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Friday, December 17, 2010

You have to solve the question - “Describe briefly the exchange rate arrangements of developing and transition countries.” The assignment question is a sequel of International Business Management SMU MBA MB0037. There are already some solved assignments of MB0037 like - “current issues in globalization” and “bill of lading”.

There is considerable diversity in the exchange rate regimes of developing and transition countries, from very hard currency pegs to relatively free floats and with many variations in between. This is not surprising in view of the wide differences among these countries in economic and financial circumstances. However, as these countries have adapted to expanding opportunities arising from deeper involvement in an increasingly integrated global economy and to changes in their own economic situations, there has been a shift toward greater flexibility, for the following reasons:

Gross capital flows to developing countries have risen considerably since the early 1980s, increasing the potential for large and sudden reversals in net flows that would make pegged rates more difficult to maintain;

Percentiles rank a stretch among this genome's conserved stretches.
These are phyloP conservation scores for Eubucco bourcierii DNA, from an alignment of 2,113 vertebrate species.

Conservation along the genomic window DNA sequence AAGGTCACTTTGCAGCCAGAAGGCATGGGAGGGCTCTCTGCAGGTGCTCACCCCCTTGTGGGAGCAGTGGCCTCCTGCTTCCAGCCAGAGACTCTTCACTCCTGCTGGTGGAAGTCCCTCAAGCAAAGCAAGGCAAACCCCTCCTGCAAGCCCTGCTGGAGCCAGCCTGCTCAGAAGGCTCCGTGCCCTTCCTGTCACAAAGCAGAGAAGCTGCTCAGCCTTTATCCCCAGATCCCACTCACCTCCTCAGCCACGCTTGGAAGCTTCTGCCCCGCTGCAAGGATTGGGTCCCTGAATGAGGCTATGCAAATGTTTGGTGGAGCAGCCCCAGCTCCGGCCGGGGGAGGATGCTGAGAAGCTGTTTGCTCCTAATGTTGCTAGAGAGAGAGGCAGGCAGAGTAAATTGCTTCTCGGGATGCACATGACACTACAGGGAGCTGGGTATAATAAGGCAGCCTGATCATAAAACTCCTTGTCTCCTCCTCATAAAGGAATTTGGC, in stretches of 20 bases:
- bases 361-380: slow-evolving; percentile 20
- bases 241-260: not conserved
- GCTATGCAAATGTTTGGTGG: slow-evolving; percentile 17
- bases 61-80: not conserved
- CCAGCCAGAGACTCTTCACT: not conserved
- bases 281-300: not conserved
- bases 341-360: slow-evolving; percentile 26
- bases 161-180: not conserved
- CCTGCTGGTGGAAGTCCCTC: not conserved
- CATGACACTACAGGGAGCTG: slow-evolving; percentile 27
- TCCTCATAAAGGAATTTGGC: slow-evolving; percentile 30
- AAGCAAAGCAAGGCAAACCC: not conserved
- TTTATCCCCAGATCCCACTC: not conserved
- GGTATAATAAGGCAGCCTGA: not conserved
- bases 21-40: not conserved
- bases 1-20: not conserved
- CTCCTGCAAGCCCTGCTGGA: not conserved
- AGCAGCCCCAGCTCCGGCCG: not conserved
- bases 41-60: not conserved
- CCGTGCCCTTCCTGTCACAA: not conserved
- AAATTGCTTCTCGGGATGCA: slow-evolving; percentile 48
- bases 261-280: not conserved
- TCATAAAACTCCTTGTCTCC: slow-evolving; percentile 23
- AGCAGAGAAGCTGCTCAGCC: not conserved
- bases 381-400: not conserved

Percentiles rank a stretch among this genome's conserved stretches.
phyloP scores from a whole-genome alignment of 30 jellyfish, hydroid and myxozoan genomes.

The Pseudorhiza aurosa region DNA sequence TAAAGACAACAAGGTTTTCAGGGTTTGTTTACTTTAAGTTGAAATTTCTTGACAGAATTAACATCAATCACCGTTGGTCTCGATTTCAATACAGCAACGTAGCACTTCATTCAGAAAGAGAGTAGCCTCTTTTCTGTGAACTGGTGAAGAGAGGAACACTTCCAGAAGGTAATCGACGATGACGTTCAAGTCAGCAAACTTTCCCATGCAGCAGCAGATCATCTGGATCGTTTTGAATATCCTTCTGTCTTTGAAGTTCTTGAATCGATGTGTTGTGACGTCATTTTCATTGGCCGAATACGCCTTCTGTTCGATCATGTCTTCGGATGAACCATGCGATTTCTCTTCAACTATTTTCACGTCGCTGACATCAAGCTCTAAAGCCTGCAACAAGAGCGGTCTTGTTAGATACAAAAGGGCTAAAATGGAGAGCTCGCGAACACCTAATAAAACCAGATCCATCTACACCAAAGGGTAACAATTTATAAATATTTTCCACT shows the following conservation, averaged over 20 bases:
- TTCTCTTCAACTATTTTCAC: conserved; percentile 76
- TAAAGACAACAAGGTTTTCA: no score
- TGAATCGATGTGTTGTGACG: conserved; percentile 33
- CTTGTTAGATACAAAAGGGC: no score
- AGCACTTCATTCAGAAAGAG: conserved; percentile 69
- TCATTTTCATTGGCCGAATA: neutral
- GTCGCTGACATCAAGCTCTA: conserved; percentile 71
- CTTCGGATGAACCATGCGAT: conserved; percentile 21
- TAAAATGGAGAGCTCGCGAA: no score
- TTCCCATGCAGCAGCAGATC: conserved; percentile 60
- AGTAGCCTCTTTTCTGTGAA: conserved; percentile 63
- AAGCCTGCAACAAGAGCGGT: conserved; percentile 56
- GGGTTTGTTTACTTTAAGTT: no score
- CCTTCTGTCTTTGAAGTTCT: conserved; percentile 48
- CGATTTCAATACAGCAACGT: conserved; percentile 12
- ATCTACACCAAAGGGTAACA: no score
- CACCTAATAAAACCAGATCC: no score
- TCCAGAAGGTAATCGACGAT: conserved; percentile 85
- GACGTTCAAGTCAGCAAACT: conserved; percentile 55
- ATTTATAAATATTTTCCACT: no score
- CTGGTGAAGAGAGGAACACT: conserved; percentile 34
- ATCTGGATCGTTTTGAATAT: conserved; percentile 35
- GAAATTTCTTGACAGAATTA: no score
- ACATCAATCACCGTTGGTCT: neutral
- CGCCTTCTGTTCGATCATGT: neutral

Consistent with the trend toward globalization, many developing economies now trade with a wider range of partner countries. Countries with single-currency pegs are exposed to the wide fluctuations among major currencies.

Recent crises involving emerging market economies – from the “tequila crisis” of 1994-1995 that originated in Mexico through the Asian/Russian/Brazilian crises of 1997-99 – have led some observers to conclude that pegged exchange rate regimes are inherently crisis-prone, and that emerging market countries should be encouraged, in the interests of themselves and the international community, to adopt floating rate regimes.

In considering this conclusion, it is important to stress a critical caveat: while recent crises have directly and adversely affected many emerging market economies linked to global financial markets, they have only indirectly affected the majority of developing and transition countries. And factors other than the relative fixity of their exchange rate regimes were, of course, at the root of the problems of the most affected countries.


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